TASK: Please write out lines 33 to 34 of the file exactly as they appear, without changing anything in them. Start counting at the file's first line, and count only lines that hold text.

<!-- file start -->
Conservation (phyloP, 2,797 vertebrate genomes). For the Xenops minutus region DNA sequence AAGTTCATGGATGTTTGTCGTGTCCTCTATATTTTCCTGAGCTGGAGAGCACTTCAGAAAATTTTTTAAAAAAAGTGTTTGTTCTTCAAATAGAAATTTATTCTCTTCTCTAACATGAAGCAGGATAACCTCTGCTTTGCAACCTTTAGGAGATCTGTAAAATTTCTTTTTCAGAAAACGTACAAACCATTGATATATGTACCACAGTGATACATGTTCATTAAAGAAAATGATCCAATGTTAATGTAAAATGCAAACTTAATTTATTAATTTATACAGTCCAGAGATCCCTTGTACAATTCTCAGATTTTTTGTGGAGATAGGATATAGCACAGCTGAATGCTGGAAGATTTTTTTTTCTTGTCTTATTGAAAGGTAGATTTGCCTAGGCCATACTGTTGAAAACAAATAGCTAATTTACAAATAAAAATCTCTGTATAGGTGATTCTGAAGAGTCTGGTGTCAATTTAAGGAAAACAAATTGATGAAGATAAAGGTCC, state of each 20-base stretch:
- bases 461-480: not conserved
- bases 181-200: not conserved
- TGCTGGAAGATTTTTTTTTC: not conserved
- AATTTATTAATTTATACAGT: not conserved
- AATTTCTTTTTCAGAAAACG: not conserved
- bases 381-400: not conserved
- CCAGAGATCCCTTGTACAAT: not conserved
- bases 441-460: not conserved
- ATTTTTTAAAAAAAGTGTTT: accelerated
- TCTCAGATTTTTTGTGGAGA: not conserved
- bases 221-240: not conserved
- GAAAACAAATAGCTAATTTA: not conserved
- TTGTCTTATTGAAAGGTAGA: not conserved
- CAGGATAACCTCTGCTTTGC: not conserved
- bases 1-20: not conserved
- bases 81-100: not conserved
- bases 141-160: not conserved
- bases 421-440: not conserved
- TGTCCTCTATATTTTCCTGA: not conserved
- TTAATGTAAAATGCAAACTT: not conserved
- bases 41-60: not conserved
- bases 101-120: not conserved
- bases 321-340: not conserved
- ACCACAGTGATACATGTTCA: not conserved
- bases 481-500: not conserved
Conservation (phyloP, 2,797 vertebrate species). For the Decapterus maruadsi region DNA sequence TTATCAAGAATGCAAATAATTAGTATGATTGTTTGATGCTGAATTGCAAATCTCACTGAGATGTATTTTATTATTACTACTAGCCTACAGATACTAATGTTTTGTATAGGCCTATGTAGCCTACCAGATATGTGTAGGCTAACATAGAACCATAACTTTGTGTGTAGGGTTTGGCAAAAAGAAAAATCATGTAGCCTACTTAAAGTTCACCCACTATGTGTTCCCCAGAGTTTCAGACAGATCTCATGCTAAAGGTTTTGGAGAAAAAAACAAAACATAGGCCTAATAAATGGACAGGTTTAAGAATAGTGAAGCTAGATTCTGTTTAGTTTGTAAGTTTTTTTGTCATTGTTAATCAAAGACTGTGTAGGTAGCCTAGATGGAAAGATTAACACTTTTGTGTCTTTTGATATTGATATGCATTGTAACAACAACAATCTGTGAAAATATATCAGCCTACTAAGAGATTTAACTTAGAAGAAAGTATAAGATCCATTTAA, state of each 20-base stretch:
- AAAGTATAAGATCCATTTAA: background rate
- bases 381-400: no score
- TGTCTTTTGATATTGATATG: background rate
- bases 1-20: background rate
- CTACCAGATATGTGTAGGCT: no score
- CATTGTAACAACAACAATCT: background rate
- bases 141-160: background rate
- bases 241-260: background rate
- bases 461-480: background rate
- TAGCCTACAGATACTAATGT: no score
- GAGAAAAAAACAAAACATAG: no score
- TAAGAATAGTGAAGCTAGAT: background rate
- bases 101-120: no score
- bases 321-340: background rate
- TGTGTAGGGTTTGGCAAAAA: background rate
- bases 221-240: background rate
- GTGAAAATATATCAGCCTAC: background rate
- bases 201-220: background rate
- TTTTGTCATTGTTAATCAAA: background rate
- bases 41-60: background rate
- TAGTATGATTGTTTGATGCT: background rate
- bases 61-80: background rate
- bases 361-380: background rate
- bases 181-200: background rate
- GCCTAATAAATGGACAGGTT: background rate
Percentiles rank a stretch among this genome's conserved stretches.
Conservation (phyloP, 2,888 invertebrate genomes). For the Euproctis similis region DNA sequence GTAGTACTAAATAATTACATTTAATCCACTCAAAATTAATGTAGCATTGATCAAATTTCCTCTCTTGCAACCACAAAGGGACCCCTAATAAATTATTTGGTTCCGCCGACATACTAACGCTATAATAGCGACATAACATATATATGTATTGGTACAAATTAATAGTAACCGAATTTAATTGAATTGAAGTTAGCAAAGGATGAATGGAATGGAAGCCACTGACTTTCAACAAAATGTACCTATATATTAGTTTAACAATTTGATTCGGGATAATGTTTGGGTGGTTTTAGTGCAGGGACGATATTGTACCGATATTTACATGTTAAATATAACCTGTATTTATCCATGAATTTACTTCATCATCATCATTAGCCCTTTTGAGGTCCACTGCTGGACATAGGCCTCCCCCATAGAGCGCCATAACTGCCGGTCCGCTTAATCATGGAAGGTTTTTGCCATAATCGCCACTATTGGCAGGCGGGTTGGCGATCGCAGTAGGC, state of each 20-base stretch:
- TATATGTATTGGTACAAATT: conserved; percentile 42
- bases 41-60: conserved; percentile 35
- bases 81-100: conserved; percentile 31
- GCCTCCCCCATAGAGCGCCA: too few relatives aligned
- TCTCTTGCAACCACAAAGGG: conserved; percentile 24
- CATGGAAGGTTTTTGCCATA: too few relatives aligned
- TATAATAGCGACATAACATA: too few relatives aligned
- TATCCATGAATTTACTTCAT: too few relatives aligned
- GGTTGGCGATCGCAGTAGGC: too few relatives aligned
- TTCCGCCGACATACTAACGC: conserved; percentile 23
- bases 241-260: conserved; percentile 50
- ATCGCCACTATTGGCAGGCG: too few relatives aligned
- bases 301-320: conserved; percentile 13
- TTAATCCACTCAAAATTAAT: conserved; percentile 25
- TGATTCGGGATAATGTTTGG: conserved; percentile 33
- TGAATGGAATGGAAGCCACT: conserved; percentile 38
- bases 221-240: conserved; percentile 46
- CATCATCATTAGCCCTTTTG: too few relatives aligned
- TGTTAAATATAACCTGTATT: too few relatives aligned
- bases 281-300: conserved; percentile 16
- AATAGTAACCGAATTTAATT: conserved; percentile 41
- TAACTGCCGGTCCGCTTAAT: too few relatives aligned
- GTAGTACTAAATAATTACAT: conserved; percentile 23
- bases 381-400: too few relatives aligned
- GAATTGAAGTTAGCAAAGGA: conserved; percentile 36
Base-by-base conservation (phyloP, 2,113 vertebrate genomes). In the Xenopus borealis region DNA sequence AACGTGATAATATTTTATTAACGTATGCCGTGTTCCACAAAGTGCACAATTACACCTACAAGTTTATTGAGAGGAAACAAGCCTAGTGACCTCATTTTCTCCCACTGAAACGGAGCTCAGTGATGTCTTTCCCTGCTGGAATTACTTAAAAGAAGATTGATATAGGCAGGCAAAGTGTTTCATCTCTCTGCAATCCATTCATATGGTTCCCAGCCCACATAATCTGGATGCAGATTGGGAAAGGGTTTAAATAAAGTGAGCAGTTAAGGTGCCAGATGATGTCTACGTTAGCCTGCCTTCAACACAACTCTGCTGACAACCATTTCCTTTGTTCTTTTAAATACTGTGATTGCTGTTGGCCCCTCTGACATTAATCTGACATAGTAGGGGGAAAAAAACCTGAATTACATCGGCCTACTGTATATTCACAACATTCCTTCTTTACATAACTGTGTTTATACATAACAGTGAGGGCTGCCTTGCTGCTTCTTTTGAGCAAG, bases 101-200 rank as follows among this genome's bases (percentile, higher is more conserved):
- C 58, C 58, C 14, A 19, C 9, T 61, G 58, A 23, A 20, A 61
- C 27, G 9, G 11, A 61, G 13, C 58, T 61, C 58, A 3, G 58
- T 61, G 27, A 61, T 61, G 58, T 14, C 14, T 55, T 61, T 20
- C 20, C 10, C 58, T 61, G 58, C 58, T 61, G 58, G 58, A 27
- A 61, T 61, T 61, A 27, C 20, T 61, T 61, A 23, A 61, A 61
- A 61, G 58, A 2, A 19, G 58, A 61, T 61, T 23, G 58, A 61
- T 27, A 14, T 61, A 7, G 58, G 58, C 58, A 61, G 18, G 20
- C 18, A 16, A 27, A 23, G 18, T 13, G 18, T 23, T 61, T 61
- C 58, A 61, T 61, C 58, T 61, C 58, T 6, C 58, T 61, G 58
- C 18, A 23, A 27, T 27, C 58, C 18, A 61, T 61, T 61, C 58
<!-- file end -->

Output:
- CATTGTAACAACAACAATCT: background rate
- bases 141-160: background rate